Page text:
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Aiming for Profitability, Bobo’s Raises $5.5 Million

Carol Ortenberg

Snack brand Bobo’s is ready for its next phase of growth courtesy of the close of a round of capital investment and the opening of a new production facility, CEO TJ McIntyre told NOSH.

The $5.5 million round was led Boulder Food Group (BFG) with existing investors Ridgeline Ventures and BIGR Ventures also taking part. Bobo’s previously raised $8 million in March 2017, followed by a $3.5 million round in September 2018. The plan, McIntyre said, is to have this subsequent round carry the brand through profitability, which will be achieved in the first half of next year.

The goal is to eventually sell the company, and the raises are necessary steps, McIntyre told NOSH.

McIntyre told NOSH that the company had not originally planned to raise more capital but needed to in order to continue growing once it “unexpectedly ran out of capacity.” Just as the company closed its 2018 funding round, Bobo’s new vp of operations, Rob Streight, quickly ascertained that the brand would need another facility. Complicating space restrictions, the company’s line of jam-filled Toast’r pastries, which launched in March 2018, were taking far longer to produce than expected.

To resolve both issues, the company purchased the former Canyon Bakehouse facility in Loveland, Colorado, which McIntyre said was a “plug and play” production space. Although the brand could have moved to a co-packer, the team didn’t feel it would be able to maintain its quality standards.

Currently Bobo’s is operating a 98% fill rate, he added, telling NOSH that, “We now have line of sight to our ability to close to double our business with our current capacity.” The Loveland facility came online with 20 ovens and every 45 days Bobo’s can add another oven.

Doubling the business will come via a focus on building velocity with its bars and bites, particularly within conventional retailers such as Kroger, Albertson’s and Safeway. Together, McIntyre said, the bars (which are sold in the nutritional bar set) and bites (which are sold in the cereal bar set) form a “dual category strategy” for the brand, despite their similar form factors and ingredients.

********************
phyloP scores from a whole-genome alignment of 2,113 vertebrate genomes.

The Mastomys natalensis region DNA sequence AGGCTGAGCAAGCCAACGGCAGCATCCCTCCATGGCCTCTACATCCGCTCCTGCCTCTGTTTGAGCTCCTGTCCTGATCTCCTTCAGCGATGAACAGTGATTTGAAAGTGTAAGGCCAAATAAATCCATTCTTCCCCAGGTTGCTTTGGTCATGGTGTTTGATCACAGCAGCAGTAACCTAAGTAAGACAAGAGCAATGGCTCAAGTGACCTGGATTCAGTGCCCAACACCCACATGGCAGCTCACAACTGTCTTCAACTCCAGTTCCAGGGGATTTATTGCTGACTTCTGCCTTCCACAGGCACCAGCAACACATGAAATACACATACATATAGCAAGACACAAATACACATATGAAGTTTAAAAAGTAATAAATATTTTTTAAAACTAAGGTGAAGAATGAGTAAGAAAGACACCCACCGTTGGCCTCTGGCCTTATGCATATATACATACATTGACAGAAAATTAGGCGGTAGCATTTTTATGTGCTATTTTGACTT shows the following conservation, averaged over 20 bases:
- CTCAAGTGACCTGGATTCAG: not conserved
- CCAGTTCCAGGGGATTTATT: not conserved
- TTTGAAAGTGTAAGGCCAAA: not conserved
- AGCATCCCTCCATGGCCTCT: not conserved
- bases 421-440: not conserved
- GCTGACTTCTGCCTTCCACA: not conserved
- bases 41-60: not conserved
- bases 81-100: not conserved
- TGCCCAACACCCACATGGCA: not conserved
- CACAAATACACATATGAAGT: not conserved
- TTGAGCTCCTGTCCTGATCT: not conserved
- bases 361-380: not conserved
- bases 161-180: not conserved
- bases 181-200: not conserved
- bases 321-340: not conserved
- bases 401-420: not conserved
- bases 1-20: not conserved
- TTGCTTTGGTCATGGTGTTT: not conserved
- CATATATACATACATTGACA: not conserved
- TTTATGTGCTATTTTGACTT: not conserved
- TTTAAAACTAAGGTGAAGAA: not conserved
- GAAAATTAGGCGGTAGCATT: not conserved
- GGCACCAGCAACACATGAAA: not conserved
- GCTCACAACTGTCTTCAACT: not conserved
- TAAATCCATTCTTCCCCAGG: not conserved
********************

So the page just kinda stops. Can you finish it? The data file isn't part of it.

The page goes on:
Down the road, Bobo’s plans to launch a subcategory of similarly baked bars and bites in partnership with Whole Foods in 2020. But what the brand won’t turn to for expedited sales are ingredients, form factors or dietary trends that the team sees as too trendy. Looking at Nielsen data, particularly with snacks, products that launch targeting a specific dietary trend see sales cool after 12 to 24 months once consumers have moved onto a new fad, McIntrye said. At the same time, products that emphasize clean ingredient lists and taste see longer, more sustainable growth.

“We didn’t do protein bars three years ago. We didn’t do paleo bars a year ago. And we’re not doing keto this year — whatever the trend is in January that’s the diet du jour, we’re not doing that, either,” McIntyre said. “We’re just going to continue to make delicious oat bars and serve a real incremental purpose for category managers.”Currently Toast’r has a 40% market share in the natural toaster pastry set and has helped the category shift from “red to break-even,” McIntyre said. And due to its proximity in stores to the cereal bar set, Toast’r helps build brand awareness for the bites as well. That said, McIntyre added, Bobo’s will be keeping the line in more limited distribution for now.

“There is an interest from category buyers from all banners in what is brand new and potentially trendy, but there is also an enormous amount of risk in going out and grabbing a ton of distribution on an idea that’s still proving itself out,” McIntyre said. “We’re not looking for any quick hits that have question marks around how sustainable they are going to be.”

With numerous private equity firms involved, as well as founder Beryl Stafford’s 15 plus year journey growing the company, at some point Bobo’s will look for a financial exit, McIntyre said. At that point, a strategic would want to be able to see how the company could continue to scale into a $100 to $200 million franchise across several key categories.

“We don’t want to hit a bunch of singles and doubles,” McIntyre said. “We want some home runs.”

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